Smithfield Herald

Johnston County Commissioners OK funds for JCATS

As Johnston County continues to grow, so does the demand for better public transportation. To keep up, the Johnston County Area Transit System has asked the county for more money.

Neal Davis, executive director for Community and Senior Services in Johnston, presented to county commissioners a proposed request to the N.C. Department of Transportation for a major administrative and capital grant.

The grant application includes $293,376 for administrative expenses, including $194,520 for staff and $98,856 for other expenses such as utilities, vehicle insurance and tech support.

The request also includes $626,436 in capital funds, including $604,940 for 10 replacement vehicles and $21,496 for radio equipment, vehicle lettering, software, anti-virus protection and other expenses.

NCDOT is limited in the amount it can provide on the administrative side, leaving $96,052 to be funded locally.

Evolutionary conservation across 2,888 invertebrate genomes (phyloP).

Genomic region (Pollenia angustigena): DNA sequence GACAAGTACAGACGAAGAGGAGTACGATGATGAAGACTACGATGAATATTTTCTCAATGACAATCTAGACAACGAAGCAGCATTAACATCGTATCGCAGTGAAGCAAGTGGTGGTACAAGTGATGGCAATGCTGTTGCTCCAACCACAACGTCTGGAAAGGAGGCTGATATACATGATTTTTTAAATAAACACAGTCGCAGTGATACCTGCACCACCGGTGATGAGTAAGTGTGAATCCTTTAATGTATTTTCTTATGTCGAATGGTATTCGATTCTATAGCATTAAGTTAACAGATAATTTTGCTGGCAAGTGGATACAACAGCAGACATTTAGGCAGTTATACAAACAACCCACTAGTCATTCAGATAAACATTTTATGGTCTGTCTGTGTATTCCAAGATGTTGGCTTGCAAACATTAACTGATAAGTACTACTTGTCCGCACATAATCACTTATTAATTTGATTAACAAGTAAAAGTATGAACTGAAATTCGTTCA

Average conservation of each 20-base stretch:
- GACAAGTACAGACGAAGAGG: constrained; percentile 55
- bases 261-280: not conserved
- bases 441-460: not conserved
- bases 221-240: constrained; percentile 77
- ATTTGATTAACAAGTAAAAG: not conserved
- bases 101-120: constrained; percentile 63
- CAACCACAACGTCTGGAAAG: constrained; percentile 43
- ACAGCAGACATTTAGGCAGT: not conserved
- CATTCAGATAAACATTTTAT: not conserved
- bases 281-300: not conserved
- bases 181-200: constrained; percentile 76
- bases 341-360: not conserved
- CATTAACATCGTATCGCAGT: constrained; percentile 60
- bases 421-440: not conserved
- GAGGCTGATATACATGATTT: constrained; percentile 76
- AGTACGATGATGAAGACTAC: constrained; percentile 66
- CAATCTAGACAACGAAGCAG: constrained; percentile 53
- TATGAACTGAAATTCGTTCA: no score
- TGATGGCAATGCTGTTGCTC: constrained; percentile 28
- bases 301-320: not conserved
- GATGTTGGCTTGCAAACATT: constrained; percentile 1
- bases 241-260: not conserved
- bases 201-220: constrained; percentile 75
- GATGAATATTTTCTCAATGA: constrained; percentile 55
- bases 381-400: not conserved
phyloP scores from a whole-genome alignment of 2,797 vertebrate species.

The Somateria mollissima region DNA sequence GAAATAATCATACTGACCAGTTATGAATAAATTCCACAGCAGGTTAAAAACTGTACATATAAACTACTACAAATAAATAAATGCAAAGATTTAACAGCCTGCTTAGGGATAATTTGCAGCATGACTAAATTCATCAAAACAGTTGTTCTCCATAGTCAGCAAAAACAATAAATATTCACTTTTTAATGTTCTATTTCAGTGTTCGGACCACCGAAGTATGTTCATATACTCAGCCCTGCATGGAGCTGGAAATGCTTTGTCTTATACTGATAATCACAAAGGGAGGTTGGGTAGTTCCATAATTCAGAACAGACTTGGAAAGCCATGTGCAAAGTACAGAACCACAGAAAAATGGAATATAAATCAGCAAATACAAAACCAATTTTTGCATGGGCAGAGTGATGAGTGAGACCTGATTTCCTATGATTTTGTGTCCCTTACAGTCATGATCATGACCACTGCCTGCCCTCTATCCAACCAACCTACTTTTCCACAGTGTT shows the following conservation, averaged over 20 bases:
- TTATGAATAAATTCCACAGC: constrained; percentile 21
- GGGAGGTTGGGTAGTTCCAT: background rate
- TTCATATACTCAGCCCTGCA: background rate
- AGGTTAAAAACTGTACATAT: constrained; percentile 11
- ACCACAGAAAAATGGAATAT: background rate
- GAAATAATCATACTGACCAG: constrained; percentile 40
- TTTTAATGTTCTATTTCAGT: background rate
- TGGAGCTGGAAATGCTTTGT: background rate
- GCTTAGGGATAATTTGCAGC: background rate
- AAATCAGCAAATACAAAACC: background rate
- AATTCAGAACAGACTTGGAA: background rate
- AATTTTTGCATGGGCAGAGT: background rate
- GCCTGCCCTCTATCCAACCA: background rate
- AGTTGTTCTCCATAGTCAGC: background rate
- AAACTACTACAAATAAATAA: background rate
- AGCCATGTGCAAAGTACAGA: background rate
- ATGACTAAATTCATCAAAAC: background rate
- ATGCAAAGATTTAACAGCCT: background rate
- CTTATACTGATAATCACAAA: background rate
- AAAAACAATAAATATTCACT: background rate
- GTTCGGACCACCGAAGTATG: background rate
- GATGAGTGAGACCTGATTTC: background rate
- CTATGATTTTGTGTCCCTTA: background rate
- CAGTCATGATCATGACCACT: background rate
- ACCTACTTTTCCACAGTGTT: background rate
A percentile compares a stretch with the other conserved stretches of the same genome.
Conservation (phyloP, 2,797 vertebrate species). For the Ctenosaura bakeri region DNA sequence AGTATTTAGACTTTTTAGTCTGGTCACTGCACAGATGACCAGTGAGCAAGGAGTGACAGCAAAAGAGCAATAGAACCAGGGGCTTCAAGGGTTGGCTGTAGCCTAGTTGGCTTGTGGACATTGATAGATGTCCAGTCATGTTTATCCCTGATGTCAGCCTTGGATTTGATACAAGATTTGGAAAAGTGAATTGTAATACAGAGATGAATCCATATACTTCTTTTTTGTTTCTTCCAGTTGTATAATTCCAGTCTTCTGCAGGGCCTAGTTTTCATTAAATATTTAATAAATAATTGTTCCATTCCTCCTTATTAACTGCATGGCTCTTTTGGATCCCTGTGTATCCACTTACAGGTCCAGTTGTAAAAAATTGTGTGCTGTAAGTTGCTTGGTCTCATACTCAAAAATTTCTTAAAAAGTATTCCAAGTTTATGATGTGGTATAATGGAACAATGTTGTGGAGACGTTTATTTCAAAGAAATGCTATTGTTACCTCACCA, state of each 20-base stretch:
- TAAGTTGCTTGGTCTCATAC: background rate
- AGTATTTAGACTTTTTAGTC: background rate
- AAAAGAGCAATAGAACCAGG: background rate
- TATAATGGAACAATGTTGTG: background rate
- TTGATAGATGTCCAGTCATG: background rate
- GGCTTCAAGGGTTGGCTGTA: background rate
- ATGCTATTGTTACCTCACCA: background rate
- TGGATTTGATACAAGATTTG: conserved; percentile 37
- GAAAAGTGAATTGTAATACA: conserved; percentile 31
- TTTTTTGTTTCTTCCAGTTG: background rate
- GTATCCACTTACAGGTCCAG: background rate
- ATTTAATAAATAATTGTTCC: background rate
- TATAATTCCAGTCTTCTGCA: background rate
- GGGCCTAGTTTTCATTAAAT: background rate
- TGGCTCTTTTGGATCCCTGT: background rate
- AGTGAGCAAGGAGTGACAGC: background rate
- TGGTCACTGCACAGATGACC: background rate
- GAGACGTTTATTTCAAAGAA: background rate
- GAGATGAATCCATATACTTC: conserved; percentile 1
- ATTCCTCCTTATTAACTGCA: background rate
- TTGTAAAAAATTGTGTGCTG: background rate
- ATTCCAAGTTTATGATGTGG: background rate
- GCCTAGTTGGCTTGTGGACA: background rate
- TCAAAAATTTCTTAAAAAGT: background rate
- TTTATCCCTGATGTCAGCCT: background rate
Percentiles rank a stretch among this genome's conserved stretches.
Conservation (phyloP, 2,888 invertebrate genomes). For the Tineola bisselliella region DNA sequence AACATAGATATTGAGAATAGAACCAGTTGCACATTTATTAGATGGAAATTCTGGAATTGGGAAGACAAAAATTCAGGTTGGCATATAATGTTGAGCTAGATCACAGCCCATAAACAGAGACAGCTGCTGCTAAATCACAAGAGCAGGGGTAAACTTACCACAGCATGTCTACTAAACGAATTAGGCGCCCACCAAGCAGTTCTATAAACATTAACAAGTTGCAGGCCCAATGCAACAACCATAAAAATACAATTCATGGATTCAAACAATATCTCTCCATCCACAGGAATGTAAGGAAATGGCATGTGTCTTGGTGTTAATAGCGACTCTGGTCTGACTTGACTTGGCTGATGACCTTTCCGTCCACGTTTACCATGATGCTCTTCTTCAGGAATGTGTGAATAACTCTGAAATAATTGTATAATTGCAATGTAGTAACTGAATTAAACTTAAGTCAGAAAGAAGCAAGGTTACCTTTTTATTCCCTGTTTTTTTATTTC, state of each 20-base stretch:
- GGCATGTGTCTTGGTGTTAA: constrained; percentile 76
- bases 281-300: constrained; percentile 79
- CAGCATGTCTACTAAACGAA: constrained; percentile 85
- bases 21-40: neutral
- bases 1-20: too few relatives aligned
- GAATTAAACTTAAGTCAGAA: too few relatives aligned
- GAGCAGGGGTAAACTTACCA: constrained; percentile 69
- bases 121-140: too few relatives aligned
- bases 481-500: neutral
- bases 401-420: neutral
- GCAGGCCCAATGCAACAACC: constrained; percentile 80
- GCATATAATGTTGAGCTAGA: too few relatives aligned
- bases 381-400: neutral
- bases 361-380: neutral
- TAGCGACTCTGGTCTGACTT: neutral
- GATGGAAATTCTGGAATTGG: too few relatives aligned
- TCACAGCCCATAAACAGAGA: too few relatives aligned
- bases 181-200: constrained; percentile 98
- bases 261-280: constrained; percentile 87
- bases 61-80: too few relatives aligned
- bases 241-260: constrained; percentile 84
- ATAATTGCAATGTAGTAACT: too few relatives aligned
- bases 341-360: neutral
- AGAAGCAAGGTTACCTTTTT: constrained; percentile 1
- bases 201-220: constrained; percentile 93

At the commissioners meeting, Davis asked for a total of $202,705 in county support to be considered for the 2015-16 budget. He asked for a match of $106,653 up front, which commissioners approved.

County Manager Rick Hester recommended the board commit to the $106,653 and save discussion of the remaining $96,052 for budget deliberations early next year.

Johnston is the sixth fastest-growing county in North Carolina. Because of the population growth and the number of people who come here by way of the new Johnston Regional Airport, making sure JCATS functions well should be a priority, Davis said.

“We want to keep ground transportation certainly up to speed with what we’ve been doing for economic development growth,” he said.

Financial troubles are keeping JCATS from reaching its full potential, Davis said. The service denied 1,600 rides this year due to low funding, and it needs to replace 20 vehicles instead of the requested 10.

JCATS is also still using five replaced vehicles because it needs them, but NCDOT won’t allow it to use those old vehicles after December.

The transport service also employs 40 people and works out of a space that can fit about 20, Davis said.

“We’re on a trajectory that causes me some concern, and I want to stay ahead of it as much as possible,” he said.

JCATS will have provided more than 106,000 rides in Johnston this year. The number is expected to reach 112,000 next year. It provided 57,680 rides in 2006.

“As more and more people move into the county and as the county continues to grow, we’re hearing more that people are coming from elsewhere where public transportation options are growing,” Davis said.